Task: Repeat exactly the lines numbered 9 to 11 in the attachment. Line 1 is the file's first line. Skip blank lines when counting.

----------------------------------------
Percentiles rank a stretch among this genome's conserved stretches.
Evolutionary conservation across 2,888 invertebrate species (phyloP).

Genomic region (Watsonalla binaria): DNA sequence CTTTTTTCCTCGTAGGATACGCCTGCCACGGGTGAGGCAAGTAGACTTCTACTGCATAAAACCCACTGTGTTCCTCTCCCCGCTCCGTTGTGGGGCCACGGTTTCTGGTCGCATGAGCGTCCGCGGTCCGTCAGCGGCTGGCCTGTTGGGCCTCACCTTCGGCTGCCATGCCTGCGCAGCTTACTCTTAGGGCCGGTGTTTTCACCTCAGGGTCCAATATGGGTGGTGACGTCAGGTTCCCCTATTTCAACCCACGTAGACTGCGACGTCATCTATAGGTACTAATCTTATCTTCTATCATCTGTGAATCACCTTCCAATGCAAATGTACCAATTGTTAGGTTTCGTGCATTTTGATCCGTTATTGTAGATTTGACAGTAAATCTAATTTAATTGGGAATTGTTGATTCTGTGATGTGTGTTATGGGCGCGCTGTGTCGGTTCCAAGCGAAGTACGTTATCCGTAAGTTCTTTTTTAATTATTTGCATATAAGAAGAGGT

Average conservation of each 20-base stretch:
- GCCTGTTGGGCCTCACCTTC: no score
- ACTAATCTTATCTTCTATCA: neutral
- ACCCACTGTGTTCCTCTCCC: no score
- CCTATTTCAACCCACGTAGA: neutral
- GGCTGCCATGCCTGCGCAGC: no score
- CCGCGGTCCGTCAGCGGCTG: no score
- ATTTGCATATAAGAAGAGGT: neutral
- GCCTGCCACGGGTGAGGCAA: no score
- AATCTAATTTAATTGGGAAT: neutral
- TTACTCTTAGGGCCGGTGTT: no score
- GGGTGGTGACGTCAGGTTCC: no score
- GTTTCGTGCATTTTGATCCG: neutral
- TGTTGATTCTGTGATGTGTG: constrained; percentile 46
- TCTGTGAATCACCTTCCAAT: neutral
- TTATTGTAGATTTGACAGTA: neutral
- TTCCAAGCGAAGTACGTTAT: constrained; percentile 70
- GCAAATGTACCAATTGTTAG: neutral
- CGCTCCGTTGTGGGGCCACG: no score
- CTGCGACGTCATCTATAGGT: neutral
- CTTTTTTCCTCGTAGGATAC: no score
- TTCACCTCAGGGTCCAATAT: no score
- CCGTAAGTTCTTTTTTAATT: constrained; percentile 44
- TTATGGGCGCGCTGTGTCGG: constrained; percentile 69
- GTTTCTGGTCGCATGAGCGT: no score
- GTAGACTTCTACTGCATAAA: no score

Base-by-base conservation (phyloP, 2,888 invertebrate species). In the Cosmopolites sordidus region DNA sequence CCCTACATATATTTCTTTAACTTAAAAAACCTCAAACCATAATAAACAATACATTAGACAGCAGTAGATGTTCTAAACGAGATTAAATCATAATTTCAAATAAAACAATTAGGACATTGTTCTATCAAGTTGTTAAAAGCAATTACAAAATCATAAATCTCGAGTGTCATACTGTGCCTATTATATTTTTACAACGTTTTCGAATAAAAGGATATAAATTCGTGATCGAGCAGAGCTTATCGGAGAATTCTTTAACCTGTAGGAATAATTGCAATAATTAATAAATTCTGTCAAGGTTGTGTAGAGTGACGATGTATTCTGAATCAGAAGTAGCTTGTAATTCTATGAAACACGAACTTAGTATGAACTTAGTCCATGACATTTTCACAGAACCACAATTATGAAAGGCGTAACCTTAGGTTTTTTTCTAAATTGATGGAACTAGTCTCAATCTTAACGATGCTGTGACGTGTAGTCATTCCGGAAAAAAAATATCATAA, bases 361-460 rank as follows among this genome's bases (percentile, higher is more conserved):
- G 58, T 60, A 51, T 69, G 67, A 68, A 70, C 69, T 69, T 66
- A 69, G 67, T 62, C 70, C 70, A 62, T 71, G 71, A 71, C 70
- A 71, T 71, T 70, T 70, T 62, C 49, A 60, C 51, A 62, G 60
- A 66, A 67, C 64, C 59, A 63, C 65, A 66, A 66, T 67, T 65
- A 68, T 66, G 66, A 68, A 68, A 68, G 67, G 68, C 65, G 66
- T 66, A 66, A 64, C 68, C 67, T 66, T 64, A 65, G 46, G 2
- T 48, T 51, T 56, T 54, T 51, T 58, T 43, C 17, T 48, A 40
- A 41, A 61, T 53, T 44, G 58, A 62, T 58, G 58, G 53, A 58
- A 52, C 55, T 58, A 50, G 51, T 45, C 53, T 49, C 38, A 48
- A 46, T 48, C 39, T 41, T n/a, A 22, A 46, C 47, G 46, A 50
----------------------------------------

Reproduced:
- GGCTGCCATGCCTGCGCAGC: no score
- CCGCGGTCCGTCAGCGGCTG: no score
- ATTTGCATATAAGAAGAGGT: neutral